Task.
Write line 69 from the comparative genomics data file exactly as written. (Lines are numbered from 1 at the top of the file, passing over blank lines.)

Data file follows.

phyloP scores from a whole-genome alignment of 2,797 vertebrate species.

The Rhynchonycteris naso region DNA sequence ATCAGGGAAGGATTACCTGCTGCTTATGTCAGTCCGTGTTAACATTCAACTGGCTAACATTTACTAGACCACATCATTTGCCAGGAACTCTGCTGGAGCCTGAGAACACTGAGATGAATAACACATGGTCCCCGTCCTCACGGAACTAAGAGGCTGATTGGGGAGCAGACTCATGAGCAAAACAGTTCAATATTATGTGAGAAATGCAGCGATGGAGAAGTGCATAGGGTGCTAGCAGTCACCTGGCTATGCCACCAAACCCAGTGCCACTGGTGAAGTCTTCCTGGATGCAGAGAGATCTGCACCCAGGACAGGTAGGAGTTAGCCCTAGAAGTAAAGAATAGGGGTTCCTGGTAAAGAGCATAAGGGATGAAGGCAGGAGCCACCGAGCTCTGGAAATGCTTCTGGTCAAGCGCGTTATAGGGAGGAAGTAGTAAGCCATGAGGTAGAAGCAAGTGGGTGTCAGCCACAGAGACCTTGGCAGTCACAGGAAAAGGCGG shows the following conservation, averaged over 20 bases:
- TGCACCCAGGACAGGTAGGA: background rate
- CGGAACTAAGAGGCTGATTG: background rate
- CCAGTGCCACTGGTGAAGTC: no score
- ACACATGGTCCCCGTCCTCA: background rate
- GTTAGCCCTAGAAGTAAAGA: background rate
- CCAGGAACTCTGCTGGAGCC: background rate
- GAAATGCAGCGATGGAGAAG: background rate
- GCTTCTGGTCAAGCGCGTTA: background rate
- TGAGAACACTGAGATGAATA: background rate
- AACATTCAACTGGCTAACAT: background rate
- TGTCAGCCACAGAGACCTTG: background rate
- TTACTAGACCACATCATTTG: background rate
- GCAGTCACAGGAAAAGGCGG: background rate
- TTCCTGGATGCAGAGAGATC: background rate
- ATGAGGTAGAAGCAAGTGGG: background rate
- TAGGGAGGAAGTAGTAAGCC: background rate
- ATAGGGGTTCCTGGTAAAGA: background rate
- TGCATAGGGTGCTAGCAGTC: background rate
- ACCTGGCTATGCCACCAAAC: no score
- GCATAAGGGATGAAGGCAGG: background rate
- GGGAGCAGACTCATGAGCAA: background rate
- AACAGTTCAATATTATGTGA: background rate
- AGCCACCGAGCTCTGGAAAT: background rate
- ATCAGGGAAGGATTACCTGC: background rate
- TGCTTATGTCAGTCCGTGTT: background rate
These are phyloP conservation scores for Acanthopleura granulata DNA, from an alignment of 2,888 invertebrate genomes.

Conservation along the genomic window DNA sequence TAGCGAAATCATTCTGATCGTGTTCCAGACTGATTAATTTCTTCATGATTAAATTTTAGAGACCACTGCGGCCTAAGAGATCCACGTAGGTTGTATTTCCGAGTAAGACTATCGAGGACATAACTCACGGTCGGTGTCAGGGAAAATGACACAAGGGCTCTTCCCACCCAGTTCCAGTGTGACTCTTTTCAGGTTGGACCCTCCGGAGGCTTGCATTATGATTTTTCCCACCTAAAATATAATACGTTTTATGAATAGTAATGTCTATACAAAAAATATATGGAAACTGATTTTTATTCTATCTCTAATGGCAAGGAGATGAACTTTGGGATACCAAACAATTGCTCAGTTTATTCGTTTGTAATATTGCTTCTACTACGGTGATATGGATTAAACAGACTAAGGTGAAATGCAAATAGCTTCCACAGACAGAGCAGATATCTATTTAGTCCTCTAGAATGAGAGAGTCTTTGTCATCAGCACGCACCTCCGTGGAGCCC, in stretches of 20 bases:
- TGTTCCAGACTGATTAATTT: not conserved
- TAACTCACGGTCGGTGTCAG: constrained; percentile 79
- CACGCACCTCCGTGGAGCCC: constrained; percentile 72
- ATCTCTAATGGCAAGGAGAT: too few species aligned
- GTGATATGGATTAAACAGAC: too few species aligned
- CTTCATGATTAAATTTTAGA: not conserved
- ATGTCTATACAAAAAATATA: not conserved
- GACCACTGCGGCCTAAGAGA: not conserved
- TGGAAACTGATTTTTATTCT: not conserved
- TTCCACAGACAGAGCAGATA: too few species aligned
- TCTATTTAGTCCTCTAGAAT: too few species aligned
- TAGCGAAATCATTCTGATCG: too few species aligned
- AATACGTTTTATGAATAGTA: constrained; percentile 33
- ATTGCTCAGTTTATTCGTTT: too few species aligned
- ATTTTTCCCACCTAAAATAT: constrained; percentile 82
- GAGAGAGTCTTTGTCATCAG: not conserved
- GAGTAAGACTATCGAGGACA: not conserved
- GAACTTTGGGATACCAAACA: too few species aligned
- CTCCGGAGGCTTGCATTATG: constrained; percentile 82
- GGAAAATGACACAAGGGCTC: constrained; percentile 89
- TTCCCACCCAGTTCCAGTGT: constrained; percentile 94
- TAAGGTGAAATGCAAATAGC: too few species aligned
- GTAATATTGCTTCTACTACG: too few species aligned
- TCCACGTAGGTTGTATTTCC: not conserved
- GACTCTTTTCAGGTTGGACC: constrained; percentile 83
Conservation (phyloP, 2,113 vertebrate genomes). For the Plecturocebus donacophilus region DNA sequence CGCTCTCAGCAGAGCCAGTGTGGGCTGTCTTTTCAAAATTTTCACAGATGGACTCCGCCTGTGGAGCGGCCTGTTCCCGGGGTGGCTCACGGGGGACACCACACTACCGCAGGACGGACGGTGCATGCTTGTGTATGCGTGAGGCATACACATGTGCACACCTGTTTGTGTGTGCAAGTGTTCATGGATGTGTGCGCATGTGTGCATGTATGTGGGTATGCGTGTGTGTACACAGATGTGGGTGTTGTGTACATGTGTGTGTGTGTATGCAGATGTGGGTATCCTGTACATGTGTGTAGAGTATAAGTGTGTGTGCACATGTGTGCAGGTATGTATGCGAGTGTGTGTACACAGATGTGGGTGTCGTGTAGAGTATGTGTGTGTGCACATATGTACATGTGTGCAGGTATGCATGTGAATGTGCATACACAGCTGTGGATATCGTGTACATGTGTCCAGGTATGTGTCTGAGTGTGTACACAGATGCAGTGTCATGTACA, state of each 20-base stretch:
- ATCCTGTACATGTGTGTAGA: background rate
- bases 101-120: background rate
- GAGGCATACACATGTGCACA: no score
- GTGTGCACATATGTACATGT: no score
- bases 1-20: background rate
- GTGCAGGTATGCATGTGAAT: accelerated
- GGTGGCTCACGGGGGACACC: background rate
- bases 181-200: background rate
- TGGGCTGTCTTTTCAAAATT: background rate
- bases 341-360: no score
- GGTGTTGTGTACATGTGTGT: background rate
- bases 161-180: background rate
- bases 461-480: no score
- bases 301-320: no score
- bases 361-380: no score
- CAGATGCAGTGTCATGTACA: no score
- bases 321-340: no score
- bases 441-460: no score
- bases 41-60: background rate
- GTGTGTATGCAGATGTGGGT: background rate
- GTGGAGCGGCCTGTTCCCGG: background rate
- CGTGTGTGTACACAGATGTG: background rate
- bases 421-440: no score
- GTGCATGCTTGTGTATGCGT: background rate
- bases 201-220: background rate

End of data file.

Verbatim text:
- bases 301-320: no score